Boris Johnson may have pledged to create 250,000 new “green” jobs for the UK over the next decade, but experts insist the first priority is repairing the damage of recent years where the rhetoric of environmental ambitions has been belied by the reality of slashed support.
The latest Office for National Statistics figures show the UK’s low-carbon and renewable energy economy - spanning everything from energy efficient products to low emission vehicles and off-shore wind - accounted for 224,800 jobs in 2018, up from 200,800 three years earlier.
But compared to 2014, employment is 10,000 lower. According to the Renewable Energy Association (REA), the sector has suffered from the cutting or removal of subsidies that offered a route to market against the competition of cheaper fossil fuels.
Examples include the end of the “feed-in tariff” last year, which paid households for unused energy generated by solar panels or wind turbines put back into the grid. Further back in 2015 the scrapping of the “renewables obligation” for large-scale projects - in existence since 2002 and funded by household bills - also hit jobs.
REA policy director Frank Gordon said ending of feed-in tariffs cost as many as 10,000 jobs in the solar energy sector alone. “The story of the last two or three years has been a lot of Government plans and rhetoric but flatlining employment. We welcome the direction of this announcement but there has been a lot of damage done in the last few years which needs to be repaired.”
This message was underlined by the Committee on Climate Change’s report to Parliament in June that highlighted that “policy has been withdrawn with minimal notice, or functioning schemes have been scrapped”. That is bad for investment and jobs.
However, the REA estimates there could be 238,000 more jobs in renewable energy and clean technologies by 2030 - including more than 46,000 jobs in the North - if the Government is willing to support the sector through tax moves such as business rates relief for green energy projects.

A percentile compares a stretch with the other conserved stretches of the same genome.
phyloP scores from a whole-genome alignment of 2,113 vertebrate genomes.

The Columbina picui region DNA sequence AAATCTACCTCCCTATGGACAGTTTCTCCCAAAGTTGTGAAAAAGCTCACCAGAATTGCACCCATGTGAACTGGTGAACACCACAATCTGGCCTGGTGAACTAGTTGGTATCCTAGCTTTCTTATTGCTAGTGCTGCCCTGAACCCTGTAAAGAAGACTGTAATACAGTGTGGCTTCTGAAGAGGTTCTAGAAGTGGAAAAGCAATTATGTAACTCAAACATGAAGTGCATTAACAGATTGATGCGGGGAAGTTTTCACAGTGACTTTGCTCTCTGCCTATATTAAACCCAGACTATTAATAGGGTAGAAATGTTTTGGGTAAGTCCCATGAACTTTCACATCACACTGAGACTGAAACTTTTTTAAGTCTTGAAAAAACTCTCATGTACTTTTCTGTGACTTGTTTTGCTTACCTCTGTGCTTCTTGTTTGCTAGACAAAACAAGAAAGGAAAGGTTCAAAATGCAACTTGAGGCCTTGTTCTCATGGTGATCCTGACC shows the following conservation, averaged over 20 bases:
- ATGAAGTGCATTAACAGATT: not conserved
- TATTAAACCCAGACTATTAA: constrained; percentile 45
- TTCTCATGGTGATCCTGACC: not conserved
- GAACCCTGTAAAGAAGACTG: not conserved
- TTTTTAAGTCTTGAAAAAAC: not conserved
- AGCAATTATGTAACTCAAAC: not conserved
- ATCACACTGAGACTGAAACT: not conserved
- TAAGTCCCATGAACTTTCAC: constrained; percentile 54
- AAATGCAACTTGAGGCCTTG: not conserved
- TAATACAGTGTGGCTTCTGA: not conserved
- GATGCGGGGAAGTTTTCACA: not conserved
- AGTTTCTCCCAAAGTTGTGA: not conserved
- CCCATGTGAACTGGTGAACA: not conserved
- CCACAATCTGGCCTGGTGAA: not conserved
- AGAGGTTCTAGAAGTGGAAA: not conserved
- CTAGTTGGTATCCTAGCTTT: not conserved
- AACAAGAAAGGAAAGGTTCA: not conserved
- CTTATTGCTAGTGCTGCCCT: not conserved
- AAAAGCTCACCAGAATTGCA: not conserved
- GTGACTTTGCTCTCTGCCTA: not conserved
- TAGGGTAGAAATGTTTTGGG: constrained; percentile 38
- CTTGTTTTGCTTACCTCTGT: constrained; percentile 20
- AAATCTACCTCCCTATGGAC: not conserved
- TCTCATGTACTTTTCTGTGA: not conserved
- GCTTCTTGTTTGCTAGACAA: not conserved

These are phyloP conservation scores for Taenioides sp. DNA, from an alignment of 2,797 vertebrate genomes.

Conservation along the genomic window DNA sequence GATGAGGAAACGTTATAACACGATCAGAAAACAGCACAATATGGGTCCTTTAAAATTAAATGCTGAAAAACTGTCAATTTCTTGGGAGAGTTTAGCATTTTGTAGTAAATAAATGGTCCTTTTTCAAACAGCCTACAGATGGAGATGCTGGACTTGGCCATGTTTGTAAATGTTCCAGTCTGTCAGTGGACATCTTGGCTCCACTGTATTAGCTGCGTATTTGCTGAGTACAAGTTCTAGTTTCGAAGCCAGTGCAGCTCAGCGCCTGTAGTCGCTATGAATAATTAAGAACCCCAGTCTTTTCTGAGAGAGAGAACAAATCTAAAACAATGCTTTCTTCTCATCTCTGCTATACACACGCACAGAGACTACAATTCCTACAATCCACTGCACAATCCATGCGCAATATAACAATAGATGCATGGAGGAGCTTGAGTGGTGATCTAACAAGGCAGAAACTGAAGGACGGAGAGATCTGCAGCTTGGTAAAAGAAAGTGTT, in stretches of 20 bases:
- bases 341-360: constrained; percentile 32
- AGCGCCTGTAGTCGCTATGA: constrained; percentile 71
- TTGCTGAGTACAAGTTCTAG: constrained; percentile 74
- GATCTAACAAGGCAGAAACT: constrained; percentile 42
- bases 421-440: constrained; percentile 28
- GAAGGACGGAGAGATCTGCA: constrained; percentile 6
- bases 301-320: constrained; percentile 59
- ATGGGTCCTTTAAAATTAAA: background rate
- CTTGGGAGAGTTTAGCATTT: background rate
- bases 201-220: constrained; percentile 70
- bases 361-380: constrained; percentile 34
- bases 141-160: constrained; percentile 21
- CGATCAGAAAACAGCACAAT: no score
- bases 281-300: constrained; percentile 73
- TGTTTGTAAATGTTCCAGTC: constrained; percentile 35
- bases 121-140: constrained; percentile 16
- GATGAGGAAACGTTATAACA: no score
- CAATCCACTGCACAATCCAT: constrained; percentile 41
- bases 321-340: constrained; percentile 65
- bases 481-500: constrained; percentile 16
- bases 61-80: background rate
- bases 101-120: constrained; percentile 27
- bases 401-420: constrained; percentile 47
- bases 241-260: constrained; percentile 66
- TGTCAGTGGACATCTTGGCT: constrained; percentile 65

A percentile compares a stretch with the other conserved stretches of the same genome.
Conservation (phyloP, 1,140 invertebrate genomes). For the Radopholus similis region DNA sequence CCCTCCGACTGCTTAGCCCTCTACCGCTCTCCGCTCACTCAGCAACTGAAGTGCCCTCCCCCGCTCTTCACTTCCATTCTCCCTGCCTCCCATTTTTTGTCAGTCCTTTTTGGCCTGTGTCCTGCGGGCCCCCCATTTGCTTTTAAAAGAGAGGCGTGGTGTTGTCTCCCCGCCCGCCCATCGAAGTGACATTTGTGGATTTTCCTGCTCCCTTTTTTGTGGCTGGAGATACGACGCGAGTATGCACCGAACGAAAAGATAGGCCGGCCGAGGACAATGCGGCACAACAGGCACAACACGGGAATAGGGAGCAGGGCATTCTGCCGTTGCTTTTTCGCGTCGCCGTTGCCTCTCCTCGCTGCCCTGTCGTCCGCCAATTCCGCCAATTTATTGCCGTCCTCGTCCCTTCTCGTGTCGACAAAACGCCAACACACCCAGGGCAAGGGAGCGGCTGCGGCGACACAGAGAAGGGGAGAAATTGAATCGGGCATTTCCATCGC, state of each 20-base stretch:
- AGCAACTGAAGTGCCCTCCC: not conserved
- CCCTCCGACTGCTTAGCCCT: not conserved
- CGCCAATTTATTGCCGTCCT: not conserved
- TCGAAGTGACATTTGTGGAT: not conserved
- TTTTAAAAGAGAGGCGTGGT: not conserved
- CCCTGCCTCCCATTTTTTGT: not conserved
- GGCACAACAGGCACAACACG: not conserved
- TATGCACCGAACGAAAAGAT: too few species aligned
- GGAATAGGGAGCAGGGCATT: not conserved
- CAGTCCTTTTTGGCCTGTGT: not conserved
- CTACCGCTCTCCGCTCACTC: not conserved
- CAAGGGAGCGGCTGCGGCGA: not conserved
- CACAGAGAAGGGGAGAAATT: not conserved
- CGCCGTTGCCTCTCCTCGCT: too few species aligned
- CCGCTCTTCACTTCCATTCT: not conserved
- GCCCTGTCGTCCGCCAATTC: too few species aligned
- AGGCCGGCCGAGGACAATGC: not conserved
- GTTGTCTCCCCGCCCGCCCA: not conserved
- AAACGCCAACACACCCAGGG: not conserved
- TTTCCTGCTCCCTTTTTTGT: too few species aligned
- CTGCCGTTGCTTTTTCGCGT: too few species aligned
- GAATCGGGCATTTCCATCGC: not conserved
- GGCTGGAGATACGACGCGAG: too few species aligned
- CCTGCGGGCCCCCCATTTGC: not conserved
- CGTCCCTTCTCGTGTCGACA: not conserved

Such a potentially unpopular move has been repeatedly dodged by chancellors for more than a decade.
Cambridge Econometrics in a study released earlier this month suggested that bringing forward the banning of diesel and petrol cars to 2030 could create an extra 32,000 jobs.
Yet questions remain over the size of the spend. The initial £4bn package is intended to “mobilise” an extra £12bn in public investment and potentially three times as much private investment up to 2030, but bodies such as the Institute for Public Policy and Research call for an additional £33bn a year alone.
Meanwhile 250,000 new jobs may sound impressive, but the number amounts to less than 1pc of the UK's 33m workforce.
One key plank of the jobs promise is an extra 50,000 jobs making homes, schools and public buildings more energy efficient by 2030. Noble Francis, chief economist at the Construction Products Association, points out that this is small beer in the context of a construction industry that employs 2.1m people. So too the nuclear plans to support a further 10,000 jobs.
Francis points out that construction employment stands 250,000 below the beginning of 2019 thanks to Covid, while the sums this week will barely scratch the surface of what is needed to retrofit the 75pc of the UK’s 29m homes built before 1980. That would swallow the £4bn and more all on its own.
“The problem we find with government plans is that they are not plans, they are wish-lists. Unless we see the details, it is impossible to know how many jobs will be created," he says.
For Mark Littlewood, the director of the Institute for Economic Affairs, the government pump-priming of the green revolution amounts to an unsatisfactorily high £48,000 per job created.
He sees the lack of action on tax as the gaping hole in the plans, and rather than outright bans says a realistic carbon price is the preferable option.
Littlewood warns: “Tax is really the only lever they need to pull. We need to find a fair price for carbon and then allow the market to find whatever solutions they find. It’s far, far better than this dirigiste approach.”